Cassie Edwards is "the world's most successful author of American Indian historical romance novels" (Leonards, Telegraph), and published her 100th book in August 2007.
Edwards also recently celebrated her 50th wedding anniversary, and resides in Mattoon, Illinois.
Allegations of Plagiarism
In January 2008, Edwards became embroiled in a plagiarism scandal when a romance blog noticed some similarities between her works and uncredited nonfiction passages.
A fully up-to-date list of ALL instances found can be downloaded here (Warning - PDF).
On Monday 7 January 2008 the romance review and comment blog Smart Bitches, Trashy Books reported that they had found passages in a number of Cassie Edwards's novels which bore striking similarities to passages in published works of non-fiction. 1.
Signet takes plagiarism seriously, and would act swiftly were there justification for such allegations against one of its authors. But in this case Ms. Edwards has done nothing wrong.
The copyright fair-use doctrine permits reasonable borrowing and paraphrasing of another author’s words, especially for the purpose of creating something new and original. Also, anyone may use facts, ideas and theories developed by another author, as well as any material in the public domain. Ms. Edwards’s researched historical novels are precisely the kinds of original, creative works that this copyright policy promotes.Although it may be common in academic circles to meticulously footnote every source and provide citations or bibliographies, even though not required by copyright law, such a practice is virtually unheard of for a popular novel aimed at the consumer market.2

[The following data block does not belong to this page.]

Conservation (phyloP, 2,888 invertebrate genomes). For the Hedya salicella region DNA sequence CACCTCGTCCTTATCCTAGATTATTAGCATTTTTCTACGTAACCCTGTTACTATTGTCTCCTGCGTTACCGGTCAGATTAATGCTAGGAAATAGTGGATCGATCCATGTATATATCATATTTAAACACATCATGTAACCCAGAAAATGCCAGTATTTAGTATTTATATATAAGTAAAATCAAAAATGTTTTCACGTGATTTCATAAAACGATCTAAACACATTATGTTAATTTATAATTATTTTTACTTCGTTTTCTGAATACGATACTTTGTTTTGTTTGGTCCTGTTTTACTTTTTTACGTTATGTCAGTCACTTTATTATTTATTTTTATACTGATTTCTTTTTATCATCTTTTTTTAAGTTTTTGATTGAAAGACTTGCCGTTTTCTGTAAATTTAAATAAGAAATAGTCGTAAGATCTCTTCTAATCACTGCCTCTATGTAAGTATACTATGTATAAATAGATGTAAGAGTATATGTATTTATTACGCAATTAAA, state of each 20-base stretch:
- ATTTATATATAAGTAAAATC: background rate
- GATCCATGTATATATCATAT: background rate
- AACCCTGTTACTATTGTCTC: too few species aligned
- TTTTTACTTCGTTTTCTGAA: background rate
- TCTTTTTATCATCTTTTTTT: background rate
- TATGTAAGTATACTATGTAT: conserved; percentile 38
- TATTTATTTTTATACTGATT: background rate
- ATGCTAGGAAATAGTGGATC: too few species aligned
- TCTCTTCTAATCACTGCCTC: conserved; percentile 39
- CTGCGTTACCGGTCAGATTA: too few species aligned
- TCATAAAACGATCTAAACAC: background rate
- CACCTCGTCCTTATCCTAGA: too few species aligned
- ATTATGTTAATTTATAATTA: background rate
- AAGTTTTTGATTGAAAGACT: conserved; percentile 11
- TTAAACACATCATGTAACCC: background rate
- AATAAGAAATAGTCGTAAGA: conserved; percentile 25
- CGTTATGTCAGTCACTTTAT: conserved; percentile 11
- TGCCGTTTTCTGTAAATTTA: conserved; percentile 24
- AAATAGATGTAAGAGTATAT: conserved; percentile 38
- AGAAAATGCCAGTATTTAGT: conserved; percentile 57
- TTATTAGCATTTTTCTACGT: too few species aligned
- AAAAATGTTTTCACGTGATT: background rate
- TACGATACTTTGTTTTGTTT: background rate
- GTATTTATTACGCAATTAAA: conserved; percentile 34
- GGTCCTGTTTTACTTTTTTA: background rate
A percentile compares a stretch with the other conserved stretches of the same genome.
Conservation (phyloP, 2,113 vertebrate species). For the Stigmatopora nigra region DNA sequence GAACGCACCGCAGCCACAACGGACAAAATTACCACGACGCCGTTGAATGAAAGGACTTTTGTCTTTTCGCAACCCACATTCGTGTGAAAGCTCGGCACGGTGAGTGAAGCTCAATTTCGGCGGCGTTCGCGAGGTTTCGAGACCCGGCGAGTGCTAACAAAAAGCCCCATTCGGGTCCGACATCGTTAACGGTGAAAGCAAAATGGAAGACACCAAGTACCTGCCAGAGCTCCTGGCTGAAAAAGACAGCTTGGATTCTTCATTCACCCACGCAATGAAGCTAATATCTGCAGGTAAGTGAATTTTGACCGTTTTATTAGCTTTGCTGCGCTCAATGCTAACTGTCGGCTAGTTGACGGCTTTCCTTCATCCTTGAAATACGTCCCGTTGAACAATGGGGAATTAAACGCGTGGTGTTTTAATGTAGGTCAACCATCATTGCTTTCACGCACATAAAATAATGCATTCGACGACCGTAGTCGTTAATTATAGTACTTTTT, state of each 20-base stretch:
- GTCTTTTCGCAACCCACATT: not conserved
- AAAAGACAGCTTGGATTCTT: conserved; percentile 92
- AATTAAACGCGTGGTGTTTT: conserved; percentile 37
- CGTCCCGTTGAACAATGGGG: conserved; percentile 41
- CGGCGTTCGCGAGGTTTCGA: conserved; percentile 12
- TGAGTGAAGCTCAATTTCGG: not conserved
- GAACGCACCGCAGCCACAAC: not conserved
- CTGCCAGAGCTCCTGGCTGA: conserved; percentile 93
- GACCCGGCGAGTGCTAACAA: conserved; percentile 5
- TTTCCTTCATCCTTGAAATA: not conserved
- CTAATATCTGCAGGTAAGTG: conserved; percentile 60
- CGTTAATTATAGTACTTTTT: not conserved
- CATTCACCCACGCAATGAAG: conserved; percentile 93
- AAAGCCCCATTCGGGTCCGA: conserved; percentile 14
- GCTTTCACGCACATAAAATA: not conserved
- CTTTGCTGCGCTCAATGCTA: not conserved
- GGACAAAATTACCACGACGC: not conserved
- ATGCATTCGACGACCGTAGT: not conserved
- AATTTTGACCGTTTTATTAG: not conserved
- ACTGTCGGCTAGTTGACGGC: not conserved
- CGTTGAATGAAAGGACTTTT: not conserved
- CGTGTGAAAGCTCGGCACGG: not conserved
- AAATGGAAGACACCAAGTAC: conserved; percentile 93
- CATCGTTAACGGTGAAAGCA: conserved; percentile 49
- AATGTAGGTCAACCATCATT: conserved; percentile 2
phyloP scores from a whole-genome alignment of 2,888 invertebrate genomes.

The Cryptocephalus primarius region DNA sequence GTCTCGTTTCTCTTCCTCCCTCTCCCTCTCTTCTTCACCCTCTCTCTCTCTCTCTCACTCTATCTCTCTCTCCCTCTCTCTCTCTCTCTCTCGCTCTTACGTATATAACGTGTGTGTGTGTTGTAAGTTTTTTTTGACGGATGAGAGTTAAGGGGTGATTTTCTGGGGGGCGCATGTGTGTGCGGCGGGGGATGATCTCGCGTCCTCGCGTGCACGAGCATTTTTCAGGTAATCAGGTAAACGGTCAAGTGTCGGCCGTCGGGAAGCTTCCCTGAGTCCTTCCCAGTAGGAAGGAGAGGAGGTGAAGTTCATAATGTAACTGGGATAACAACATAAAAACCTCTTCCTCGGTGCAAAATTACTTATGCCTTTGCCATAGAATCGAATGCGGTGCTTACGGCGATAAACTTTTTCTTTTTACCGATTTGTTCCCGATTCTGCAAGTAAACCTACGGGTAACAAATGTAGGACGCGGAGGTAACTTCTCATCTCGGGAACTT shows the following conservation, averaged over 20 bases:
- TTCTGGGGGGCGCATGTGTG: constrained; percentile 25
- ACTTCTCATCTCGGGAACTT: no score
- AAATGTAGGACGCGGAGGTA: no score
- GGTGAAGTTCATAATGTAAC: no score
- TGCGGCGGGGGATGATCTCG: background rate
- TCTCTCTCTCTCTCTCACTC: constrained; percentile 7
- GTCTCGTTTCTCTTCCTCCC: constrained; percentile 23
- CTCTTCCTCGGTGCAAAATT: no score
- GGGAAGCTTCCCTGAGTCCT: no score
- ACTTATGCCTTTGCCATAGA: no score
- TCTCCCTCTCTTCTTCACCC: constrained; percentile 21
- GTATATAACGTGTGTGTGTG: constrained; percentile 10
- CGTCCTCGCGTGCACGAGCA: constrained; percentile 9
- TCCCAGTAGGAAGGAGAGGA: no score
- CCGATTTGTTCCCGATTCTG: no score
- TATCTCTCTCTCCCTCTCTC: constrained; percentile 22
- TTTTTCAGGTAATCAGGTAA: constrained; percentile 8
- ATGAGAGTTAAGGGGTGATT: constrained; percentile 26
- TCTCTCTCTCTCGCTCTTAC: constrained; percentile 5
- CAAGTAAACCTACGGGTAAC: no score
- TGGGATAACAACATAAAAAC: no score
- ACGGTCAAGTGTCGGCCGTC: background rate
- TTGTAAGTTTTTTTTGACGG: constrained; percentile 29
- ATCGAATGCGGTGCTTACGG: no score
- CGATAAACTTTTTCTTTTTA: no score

This statement was later retracted (see below).
The news was also picked up by Hillel Italie, of the Associated Press, who spoke to Edwards:
"A popular U.S. romance novelist alleged to have lifted work from other texts acknowledged she sometimes "takes" her material "from reference books" but added she didn't know she was supposed to credit her sources." (9 January 2008)
Italie followed this up with further reports on the 10th of January (which includes comments from Nora Roberts) and the 11th of January as further details emerged and as Signet, one of Cassie Edwards's publishers, reviewed its position, stating "Our original comments were based on Signet’s review of a limited selection of passages. We believe the situation deserves further review. Therefore we will be examining all of Ms. Edwards’ books that we publish, and based on the outcome of that review we will take action to handle the matter accordingly. We want to make it known that Signet takes any and all allegations of plagiarism very seriously." 
While many of Edwards' sources, most notably texts by Luther Standing Bear, were old enough to be public domain, further investigation revealed copying from documents still under copyright, such as an article by Paul Tolmé about black-footed ferrets.
Tolmé wrote an article for Newsweek on the 15th of January 2008, and described the context in which his text makes its appearance in Edwards' novel, and took the opportunity to give the reader further information about black-footed ferrets. This eventually spawned fundraising in the Romance Community for the cause.
Copying Fictional Works
On Jan 13, prose in Edwards' novel Savage Dream was found to have some statistically improbable similarities to the 1929 Pulitzer Prizewinning novel, Laughing Boy - a work both fictional and still protected under copyright law.